Beta variant in France may beat immune response to coronavirus, expert warns

A syringe and a vaccine
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The Beta variant of coronavirus spreading in France poses a “threat” to the UK, a scientist involved in advising the government has warned. Evidence suggests the variant may evade the effect of vaccines.

Beta

Professor John Edmunds, of the London School of Hygiene and Tropical Medicine and a member of the Scientific Advisory Group for Emergencies (Sage), said he could understand concerns over the variant that have led to last-minute travel rule changes.

It was announced on the evening of 16 July that holidaymakers returning from France must continue to quarantine even if they are double-jabbed. Restrictions on other amber list countries have been eased. Ministers said the move was a precautionary measure due to concerns over the “persistent presence” of the Beta variant in France.

Edmunds told the BBC’s Radio 4 Today programme:

The Beta variant has remained a threat throughout. It is probably less infectious than the Delta variant that is spreading here in the UK at the moment. Where it has an advantage is that it is able to escape the immune response to a better extent.

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He added:

As the population here becomes more and more immune, the conditions are right then for the Beta variant to get an advantage, so I can understand the concern.

Of the variants that are out there and are known about, that one has always been a threat to us. There is some good evidence from South Africa that it can evade the immune response generated by the AstraZeneca vaccine more efficiently.

The Oxford/AstraZeneca jab is among the four approved vaccines administered to millions of people in the UK in recent months.

HEALTH Coronavirus
(PA Graphics)

Halt those travel plans

From 19 July, travellers returning to England from all amber list countries except France won’t need to quarantine on arrival if they have been double vaccinated or are under 18. The France announcement underlines the uncertainty in some areas over the lifting of lockdown restrictions in England.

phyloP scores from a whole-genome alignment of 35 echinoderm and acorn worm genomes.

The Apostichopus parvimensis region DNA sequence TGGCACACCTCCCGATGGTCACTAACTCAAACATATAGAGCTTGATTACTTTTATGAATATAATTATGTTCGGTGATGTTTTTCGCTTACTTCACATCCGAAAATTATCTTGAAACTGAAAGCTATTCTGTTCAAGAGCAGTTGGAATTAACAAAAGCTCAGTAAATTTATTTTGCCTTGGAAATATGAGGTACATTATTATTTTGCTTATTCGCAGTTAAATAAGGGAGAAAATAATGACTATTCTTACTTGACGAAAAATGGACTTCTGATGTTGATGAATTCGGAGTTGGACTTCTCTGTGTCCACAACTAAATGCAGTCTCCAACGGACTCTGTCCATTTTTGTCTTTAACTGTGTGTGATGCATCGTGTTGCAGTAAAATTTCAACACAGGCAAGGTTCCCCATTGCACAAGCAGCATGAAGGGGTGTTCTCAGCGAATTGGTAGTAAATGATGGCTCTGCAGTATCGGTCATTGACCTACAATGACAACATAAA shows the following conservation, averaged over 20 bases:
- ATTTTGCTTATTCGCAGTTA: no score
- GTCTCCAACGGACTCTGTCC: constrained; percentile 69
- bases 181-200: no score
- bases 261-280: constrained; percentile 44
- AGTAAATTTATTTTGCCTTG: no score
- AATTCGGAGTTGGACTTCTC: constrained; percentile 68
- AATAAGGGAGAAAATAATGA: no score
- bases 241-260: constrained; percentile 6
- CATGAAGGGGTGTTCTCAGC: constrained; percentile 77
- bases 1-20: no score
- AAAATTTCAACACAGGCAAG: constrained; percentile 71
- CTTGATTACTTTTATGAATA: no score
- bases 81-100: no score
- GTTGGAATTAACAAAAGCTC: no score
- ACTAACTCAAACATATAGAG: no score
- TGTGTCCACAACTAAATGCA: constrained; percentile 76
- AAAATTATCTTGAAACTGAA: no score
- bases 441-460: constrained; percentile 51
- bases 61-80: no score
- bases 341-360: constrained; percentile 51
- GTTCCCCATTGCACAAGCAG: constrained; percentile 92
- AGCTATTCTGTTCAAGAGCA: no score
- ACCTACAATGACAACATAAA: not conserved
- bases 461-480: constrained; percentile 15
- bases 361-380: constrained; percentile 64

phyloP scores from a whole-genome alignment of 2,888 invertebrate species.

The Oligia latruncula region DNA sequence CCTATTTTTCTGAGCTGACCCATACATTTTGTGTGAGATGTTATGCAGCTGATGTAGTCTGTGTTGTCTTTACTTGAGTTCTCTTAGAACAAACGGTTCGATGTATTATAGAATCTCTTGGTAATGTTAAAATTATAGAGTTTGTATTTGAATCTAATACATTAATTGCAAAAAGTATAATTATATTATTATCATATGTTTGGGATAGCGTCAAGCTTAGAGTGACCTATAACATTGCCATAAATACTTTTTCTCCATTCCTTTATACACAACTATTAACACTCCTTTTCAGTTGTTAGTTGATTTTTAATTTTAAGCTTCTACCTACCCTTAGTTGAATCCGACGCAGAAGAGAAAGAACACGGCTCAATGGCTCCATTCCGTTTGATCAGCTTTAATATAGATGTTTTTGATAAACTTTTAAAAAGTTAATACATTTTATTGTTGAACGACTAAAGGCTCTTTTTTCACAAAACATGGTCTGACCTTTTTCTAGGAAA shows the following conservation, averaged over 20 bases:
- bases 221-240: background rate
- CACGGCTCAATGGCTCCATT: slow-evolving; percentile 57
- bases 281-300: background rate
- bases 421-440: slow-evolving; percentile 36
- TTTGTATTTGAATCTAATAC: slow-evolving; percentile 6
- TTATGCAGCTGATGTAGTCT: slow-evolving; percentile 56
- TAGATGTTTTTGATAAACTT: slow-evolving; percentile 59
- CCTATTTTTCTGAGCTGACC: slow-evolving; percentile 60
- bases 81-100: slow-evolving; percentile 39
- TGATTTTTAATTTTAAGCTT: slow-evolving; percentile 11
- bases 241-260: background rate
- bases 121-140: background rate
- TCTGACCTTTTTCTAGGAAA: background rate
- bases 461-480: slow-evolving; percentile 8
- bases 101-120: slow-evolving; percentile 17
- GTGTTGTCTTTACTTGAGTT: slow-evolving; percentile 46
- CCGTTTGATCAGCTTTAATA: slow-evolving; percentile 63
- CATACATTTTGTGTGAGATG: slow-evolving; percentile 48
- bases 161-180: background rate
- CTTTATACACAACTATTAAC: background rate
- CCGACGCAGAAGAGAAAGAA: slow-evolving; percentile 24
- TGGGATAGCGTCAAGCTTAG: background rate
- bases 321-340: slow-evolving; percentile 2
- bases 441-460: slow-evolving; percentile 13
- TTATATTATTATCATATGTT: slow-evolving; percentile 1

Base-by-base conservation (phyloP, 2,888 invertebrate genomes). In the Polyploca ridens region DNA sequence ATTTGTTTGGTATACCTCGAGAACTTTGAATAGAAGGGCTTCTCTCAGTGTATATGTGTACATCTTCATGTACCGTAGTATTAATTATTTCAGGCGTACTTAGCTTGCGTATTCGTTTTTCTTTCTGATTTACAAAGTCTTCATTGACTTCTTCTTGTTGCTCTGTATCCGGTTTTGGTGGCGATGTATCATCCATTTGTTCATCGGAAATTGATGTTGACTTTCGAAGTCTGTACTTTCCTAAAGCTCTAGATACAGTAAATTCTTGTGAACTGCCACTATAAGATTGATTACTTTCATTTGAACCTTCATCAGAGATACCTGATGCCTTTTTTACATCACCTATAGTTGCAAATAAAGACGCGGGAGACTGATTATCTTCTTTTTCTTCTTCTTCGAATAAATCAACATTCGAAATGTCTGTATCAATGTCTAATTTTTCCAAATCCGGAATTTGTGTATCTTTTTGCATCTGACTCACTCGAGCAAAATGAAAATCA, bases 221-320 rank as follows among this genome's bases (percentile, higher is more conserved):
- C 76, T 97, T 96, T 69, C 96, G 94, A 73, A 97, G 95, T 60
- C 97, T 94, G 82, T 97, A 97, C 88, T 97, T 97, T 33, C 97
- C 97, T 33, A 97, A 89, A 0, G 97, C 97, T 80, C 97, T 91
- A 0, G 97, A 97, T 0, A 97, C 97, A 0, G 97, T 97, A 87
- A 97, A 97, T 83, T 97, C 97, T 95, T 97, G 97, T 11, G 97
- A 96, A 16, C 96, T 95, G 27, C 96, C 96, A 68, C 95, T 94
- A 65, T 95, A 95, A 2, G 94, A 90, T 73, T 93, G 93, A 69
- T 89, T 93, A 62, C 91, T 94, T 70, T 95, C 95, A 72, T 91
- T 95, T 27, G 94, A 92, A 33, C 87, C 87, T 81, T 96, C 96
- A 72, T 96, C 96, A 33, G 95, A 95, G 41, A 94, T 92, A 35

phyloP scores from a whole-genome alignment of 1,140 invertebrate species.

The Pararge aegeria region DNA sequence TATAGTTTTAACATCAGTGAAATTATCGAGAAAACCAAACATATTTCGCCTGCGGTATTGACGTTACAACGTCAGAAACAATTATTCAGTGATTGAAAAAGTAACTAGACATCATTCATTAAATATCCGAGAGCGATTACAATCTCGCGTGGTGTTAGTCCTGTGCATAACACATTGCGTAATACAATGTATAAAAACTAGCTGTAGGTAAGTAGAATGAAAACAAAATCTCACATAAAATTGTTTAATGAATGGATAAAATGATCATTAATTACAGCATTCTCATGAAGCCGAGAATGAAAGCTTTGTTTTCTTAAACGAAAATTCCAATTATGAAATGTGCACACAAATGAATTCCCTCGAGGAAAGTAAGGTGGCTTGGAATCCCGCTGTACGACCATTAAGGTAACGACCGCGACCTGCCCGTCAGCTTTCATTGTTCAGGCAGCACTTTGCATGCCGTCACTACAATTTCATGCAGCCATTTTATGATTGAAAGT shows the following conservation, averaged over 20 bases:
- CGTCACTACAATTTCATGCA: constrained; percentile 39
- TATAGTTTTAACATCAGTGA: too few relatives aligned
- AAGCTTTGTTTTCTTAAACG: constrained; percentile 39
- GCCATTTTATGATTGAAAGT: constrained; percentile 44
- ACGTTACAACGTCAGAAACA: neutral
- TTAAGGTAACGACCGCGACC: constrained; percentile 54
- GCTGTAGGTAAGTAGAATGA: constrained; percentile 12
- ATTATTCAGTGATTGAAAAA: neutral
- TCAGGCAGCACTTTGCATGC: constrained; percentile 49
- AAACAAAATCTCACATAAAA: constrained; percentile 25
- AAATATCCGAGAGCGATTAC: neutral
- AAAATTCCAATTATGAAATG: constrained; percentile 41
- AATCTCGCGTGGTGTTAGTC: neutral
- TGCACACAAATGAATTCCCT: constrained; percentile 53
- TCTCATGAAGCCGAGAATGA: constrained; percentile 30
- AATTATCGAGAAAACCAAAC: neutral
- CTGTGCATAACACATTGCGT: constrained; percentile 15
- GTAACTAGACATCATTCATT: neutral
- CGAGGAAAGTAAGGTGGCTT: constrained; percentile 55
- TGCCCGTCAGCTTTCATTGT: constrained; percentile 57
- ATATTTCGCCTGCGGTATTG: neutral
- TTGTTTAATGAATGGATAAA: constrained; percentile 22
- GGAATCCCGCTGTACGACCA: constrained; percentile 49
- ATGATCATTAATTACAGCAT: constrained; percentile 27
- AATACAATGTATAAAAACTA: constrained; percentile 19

It also marks another hit to the fortunes of the travel sector. Industry body Abta said it was a further setback for hopes of a “meaningful recovery”. It also came just two days after the Spanish holiday islands of Ibiza, Mallorca, and Menorca were moved from green to amber, meaning anyone over 18 who is not fully vaccinated must quarantine on their return.

Owing to its reliance on airplanes, foreign travel has been linked to climate change. Areas of Europe are currently experiencing extreme floods believed to be linked to climate change. Meanwhile areas of North America have experienced record-breaking heatwaves:

Strategy

Health secretary Sajid Javid said the government had always been clear it would take rapid action at the borders to “protect the gains made by our successful vaccination programme”. However, Labour has accused ministers of creating holiday “chaos”.

Shadow home secretary Nick Thomas-Symonds said:

Ministers are making up rules on the hoof and causing chaos. They have never had a proper strategy in place – once again the travel industry and the British people are paying the price.

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  • Show Comments
    1. On mainland France there is little beta varient. Figures for the country as a whole are strongly distorted by its hold in Madagascar. The uk government don’t seem to understand that Madagascar is 6000 miles away from Paris and travel to mainland France from the island hot-spot is heavily restricted. Idiots.

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